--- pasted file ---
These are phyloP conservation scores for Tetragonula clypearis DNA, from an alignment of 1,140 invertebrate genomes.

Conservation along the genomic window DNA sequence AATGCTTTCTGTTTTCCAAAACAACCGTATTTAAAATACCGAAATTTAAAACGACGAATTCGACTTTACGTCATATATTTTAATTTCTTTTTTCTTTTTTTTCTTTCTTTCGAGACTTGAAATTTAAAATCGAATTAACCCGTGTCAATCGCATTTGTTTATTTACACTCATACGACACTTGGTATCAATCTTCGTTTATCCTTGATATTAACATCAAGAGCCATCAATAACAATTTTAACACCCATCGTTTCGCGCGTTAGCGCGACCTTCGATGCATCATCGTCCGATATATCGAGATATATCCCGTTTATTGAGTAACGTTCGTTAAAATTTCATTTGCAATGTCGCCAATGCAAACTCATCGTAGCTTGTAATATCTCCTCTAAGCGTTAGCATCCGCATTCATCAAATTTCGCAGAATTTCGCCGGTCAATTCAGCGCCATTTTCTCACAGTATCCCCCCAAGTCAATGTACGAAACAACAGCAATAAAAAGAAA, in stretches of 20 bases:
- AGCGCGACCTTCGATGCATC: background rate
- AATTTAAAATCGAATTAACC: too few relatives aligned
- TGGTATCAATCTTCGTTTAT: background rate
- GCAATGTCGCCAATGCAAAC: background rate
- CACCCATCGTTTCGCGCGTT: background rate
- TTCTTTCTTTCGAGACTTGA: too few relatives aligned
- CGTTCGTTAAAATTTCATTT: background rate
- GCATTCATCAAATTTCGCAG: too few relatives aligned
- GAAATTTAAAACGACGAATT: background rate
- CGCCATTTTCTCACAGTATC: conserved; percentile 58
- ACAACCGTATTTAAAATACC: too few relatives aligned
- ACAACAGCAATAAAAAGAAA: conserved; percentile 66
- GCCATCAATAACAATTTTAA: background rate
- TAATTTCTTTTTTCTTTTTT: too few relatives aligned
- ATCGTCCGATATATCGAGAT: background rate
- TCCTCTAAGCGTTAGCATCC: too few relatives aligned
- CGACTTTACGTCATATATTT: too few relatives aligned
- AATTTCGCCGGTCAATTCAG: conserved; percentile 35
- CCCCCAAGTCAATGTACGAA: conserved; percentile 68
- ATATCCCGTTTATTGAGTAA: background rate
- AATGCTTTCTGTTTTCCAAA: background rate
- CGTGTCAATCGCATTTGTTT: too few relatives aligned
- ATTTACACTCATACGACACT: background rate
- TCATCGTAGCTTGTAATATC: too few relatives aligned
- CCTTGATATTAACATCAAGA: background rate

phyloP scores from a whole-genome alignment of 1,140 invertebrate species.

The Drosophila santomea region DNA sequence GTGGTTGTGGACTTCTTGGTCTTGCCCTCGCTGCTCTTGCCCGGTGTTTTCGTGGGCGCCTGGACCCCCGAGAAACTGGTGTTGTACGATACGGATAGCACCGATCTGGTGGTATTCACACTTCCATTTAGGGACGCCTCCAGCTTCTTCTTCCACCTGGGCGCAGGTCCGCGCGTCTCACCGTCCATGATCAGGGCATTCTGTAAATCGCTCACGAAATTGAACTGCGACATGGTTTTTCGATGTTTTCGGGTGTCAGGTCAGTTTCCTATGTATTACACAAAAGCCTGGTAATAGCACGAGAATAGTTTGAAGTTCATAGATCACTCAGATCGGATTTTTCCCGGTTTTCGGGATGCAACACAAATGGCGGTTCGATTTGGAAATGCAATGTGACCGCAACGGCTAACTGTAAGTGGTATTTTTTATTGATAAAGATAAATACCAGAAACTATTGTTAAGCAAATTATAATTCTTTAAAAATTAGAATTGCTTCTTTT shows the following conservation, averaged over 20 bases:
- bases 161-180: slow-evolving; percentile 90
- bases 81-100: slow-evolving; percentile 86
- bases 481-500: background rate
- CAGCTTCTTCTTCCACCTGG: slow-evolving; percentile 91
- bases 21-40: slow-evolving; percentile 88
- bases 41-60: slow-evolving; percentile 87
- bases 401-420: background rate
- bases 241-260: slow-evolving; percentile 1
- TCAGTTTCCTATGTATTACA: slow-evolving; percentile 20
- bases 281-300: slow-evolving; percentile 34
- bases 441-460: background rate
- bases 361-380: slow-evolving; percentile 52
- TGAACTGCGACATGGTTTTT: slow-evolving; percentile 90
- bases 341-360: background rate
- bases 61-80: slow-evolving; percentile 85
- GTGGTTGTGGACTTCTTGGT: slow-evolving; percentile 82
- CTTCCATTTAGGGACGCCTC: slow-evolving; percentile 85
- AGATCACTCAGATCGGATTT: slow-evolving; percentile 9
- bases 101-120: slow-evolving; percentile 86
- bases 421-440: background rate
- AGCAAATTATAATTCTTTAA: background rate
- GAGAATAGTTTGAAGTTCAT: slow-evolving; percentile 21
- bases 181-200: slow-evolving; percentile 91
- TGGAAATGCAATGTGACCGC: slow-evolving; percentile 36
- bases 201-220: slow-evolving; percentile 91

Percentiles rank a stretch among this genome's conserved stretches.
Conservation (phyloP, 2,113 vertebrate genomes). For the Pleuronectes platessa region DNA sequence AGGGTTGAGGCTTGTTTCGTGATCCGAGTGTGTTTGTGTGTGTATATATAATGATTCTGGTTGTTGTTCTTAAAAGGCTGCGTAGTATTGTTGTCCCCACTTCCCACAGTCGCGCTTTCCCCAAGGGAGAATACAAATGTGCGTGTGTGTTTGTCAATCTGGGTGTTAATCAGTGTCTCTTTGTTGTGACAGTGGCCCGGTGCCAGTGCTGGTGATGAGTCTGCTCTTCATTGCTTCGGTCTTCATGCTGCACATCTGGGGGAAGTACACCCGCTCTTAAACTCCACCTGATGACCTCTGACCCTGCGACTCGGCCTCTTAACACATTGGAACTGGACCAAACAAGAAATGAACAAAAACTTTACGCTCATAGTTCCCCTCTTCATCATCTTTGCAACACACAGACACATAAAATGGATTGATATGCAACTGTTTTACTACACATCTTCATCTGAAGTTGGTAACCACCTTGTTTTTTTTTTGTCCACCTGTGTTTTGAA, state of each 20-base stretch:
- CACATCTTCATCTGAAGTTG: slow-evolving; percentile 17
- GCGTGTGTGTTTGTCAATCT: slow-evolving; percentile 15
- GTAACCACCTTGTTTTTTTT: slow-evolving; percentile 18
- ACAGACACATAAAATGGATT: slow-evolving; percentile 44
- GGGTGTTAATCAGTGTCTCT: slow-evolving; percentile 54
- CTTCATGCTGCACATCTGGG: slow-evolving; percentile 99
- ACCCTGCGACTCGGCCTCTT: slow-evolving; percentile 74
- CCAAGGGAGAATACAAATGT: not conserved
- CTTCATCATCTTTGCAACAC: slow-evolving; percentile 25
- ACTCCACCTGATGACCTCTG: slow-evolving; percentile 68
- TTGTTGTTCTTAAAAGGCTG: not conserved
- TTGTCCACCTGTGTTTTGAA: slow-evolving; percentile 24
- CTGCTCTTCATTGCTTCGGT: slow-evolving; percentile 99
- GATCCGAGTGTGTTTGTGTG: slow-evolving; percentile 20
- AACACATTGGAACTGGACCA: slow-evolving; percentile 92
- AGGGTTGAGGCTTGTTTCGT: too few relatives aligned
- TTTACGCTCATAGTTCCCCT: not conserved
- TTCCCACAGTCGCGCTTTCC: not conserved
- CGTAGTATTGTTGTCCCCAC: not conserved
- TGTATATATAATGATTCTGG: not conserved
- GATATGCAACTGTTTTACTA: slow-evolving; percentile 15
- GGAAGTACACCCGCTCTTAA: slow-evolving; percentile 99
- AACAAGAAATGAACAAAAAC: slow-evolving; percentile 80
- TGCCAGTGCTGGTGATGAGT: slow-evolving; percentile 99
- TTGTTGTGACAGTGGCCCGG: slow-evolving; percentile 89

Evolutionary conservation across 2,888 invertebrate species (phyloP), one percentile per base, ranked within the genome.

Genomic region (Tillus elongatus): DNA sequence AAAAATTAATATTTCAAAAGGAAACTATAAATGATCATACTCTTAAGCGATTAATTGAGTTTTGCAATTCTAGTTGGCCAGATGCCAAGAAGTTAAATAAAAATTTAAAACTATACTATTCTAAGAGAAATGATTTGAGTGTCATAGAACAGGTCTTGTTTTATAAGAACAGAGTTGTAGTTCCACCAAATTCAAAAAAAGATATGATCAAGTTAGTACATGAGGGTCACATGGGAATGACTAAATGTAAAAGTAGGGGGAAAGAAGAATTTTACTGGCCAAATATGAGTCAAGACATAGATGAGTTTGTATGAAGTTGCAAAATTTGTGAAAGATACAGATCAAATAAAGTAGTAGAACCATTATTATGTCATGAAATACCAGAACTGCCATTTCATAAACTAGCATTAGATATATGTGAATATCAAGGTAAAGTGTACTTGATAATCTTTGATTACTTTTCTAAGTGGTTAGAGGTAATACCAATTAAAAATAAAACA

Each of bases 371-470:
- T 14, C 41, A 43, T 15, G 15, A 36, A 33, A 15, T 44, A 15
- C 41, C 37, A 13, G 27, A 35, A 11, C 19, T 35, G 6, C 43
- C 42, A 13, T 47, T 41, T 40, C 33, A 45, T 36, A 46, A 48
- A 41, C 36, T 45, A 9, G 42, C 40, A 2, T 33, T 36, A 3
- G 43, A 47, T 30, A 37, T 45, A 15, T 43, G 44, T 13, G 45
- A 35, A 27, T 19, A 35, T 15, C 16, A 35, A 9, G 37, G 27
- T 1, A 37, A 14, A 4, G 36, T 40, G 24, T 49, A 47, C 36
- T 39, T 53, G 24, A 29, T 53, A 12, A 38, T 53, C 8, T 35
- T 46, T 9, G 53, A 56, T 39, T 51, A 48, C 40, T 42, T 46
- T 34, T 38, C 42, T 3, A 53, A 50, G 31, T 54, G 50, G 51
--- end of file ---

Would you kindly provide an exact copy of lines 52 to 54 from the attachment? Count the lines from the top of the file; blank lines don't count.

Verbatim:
- bases 181-200: slow-evolving; percentile 91
- TGGAAATGCAATGTGACCGC: slow-evolving; percentile 36
- bases 201-220: slow-evolving; percentile 91